The world of Eric Barnes’ novel Above the Ether suffers destruction of Biblical proportions. Flood, fire, pestilence, famine — the rolling cataclysms have an Old Testament tenor and scope. Barnes underscores this theme with references to Judaic prophets who foretold divine wrath. Characters cry to the heavens for deliverance but receive nothing in response except an explosion of dandelion seed (foreshadowing the weeds waiting to thrive after human extinction). In this dark vision of the near future, the apocalypse does not entail an angry God bent on holy punishment. Greed and blindness alone can push our species to end times.
Above the Ether follows six clusters of characters who represent the spectrum of the calamity. Though Barnes provides backgrounds for all the key figures and depicts their private crises with intimate details, he gives none of them proper names. Identified only by work (“the doctor,” “the restaurant manager”) or familial role (“the father”), these characters become totemic, their fates universal. Their individual stories take on a fable-like quality.
Throughout the novel, the microcosm of individual conflict echoes the macrocosmic breakdowns, and vice versa. Disasters provide ready metaphors for the destruction of marriages, the ravages of drug addiction, and the uncontrollable thirst for violence. A mother who has seen two sons succumb to narcotics watches indifferently as fire consumes houses in their suburban neighborhood. “Their home, it will burn soon, but she doesn’t care,” Barnes writes. “Fire has been spreading through that house for years. Burning everything and everyone who once lived there.”
A prequel to The City Where We Once Lived (2018), Above the Ether charts various paths characters take toward the unnamed metropolis of Barnes’ previous novel. The mood among the characters tends toward desperation, but the panic is unevenly distributed. The poor and dispossessed struggle to survive, while the affluent survey the collapse from glass towers — for the moment, at least, impervious to the disasters swirling around their concrete and steel sanctuaries. The coldest among the financial overlords is “the investor,” who studies international news to know which regions are at greatest risk so she can speculate against their insurers. “Around the world, we’re betting on the resultant deaths” of thousands of victims, she explains to her ambivalent boss. “There’s a ratio, in fact. A correlation between the number of dead and the amount of money we will make.”
In this atmosphere of existential crisis, forlorn characters seek solace in religious practices, though in Barnes’ rendition the ceremonies are drained of significance. A family finds temporary haven in a church and falls into its liturgy without considering the meaning of their actions. “They stand in cue, all of them, rising without being asked,” Barnes writes, “nodding without being asked, crossing their fingers over their chests, again without being asked.”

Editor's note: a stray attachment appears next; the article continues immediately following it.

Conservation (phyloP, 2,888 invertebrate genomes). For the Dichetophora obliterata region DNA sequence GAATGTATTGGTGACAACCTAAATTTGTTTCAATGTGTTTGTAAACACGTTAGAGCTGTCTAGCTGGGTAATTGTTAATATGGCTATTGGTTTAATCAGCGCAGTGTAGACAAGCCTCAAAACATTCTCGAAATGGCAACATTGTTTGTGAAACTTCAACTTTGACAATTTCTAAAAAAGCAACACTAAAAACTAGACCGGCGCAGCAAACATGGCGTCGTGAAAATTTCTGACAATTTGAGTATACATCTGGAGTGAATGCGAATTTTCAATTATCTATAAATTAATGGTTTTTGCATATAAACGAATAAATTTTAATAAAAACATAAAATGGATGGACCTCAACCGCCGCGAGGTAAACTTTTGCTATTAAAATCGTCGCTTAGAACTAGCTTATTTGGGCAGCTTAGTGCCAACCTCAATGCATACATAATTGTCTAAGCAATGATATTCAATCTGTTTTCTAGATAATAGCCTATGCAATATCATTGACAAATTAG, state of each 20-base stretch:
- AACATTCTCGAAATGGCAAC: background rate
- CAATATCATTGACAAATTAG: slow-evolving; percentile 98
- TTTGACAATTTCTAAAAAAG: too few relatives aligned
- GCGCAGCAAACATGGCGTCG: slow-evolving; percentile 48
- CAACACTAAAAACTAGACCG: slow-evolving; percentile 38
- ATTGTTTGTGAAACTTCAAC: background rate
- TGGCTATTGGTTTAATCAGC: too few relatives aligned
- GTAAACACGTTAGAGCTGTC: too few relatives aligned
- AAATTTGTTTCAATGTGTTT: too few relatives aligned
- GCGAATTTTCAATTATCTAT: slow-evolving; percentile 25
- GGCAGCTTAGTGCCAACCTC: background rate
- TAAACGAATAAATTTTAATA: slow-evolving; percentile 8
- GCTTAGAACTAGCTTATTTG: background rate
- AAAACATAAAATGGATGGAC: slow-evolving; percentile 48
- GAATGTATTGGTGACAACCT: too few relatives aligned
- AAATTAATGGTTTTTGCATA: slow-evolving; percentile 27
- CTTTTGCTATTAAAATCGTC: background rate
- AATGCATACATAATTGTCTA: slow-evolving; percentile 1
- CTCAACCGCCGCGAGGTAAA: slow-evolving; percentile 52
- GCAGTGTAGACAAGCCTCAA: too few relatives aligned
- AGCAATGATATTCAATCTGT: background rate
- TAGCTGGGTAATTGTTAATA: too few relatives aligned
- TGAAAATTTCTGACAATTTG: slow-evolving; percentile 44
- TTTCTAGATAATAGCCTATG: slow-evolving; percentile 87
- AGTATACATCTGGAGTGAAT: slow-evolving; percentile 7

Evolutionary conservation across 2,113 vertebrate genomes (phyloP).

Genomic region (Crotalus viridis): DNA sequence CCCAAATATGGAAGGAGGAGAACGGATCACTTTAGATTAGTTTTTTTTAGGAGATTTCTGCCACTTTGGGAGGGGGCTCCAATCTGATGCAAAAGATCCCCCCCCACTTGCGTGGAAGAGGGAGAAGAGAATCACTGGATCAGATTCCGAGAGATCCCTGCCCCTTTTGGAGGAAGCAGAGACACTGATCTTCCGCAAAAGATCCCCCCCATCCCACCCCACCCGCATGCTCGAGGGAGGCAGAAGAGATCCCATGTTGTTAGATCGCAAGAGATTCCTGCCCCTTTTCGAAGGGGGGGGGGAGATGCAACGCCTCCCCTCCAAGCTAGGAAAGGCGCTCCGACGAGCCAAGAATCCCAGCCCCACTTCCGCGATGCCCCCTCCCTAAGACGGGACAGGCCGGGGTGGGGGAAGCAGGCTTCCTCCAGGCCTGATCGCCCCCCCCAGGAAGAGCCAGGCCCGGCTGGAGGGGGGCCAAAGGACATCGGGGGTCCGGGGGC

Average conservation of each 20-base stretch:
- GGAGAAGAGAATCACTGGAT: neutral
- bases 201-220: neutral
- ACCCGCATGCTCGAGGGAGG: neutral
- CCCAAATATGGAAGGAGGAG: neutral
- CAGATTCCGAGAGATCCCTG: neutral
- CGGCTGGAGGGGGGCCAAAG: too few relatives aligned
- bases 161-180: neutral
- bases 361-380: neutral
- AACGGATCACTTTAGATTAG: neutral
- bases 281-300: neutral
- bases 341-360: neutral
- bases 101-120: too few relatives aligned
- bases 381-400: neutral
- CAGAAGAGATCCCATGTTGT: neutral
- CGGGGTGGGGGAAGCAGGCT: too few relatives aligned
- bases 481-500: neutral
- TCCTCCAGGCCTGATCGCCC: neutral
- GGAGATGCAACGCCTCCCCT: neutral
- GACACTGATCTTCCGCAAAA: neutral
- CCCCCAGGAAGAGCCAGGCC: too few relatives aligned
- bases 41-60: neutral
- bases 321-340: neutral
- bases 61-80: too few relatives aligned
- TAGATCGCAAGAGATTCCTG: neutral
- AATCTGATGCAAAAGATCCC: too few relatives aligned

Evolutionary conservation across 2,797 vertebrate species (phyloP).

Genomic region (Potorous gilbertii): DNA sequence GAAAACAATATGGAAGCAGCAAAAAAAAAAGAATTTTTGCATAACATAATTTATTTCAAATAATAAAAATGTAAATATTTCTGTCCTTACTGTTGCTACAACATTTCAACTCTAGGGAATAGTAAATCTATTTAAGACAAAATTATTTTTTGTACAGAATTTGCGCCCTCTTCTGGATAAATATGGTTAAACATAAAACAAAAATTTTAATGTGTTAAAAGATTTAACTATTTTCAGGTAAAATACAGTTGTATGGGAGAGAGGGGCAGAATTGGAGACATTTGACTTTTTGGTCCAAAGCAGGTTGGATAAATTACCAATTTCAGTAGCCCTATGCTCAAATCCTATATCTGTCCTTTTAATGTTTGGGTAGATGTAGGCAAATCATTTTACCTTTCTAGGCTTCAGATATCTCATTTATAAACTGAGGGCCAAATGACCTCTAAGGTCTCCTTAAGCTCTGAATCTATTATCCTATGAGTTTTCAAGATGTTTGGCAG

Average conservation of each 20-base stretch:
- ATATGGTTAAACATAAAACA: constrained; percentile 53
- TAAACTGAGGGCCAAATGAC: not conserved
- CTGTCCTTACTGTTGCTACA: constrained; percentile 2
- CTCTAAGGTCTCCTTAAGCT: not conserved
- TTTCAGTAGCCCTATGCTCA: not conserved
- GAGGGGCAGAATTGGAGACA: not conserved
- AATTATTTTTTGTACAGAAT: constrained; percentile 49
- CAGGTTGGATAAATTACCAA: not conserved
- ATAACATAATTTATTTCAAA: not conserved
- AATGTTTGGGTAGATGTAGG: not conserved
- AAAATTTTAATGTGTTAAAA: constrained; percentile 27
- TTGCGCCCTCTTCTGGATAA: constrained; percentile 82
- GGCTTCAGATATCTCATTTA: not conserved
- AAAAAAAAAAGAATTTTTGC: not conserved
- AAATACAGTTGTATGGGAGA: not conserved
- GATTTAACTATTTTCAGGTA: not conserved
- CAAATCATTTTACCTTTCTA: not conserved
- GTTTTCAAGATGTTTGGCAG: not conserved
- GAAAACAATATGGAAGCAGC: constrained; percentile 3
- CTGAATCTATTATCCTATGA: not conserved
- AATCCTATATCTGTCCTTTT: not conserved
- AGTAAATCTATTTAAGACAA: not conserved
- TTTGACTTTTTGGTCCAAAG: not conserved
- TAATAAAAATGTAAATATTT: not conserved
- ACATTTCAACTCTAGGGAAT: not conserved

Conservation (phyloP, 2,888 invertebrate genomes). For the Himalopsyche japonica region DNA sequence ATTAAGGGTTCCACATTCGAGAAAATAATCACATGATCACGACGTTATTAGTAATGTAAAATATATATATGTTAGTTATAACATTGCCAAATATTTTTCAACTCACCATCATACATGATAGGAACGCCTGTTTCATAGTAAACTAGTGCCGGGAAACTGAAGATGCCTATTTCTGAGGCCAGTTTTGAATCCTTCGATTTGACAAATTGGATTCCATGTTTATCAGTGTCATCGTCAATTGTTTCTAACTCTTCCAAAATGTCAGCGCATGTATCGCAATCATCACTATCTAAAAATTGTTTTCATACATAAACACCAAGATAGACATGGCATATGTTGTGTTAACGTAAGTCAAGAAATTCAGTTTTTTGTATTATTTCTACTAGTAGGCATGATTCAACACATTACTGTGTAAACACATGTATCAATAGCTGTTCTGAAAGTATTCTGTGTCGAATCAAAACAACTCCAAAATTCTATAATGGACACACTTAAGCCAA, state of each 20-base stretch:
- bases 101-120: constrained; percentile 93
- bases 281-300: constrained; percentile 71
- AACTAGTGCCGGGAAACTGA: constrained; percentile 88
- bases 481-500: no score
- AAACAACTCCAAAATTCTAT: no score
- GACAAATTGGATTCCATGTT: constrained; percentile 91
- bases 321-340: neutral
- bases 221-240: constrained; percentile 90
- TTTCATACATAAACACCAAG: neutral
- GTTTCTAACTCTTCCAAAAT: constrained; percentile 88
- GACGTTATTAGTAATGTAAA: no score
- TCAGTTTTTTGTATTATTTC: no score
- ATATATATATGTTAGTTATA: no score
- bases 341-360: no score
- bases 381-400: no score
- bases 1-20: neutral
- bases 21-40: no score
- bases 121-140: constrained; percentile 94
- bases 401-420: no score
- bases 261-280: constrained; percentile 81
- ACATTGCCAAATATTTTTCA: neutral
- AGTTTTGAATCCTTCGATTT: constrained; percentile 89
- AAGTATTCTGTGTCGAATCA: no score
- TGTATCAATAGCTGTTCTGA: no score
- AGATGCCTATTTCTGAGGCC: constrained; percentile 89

In a particularly twisted scene, a young prostitute in an immigration camp receives a morning-after pill from the doctor as if she were taking Communion. “She closes her eyes, muttering something, then leans forward, her mouth open,” Barnes writes. “It’s a moment before he realizes she expects him to put it on her tongue.” The doctor, having provided the pill, then “holds the cup of water and she drinks from it,” thus completing the perverse Eucharist.
Barnes gently mocks characters who ascribe celestial benevolence to human invention. The uprooted masses lose their homes and families but still receive signals via the “ether of electronic devices,” leading many to conclude that “this ether of so much connection is not man-made but divine.”
Barnes, a Memphis newspaper publisher and radio host, builds his alternate world in sketches, each scene capturing a fraction of the worldwide plague. Though the novel builds in intensity as the story lines interweave, it derives its power from the poetic quality of its language. Barnes juxtaposes images of privilege (the investor in her gleaming office) with portraits of squalor (teenage addicts living beneath an overpass). The metropolis has been split into North and South Ends, “twin cities created by a wide highway dug deeply into the ground. A trench, with walls reaching sixty feet down.” As the refugees soon discover, the newly built South End, with its “promise of safety,” provides no guarantee of protection from dangers, meteorological or human.
The tone of Above the Ether remains dark (“I can’t imagine,” a bitter wife says to her husband, “why you’d think there’s any way out of this”), but the empty destination city offers opportunities for self-reinvention, if not salvation. In our fallen world, Barnes suggests, a new start is our only hope.
Sean Kinch grew up in Austin and attended Stanford. He earned a Ph.D. from the University of Texas. He now teaches English at Montgomery Bell Academy in Nashville.
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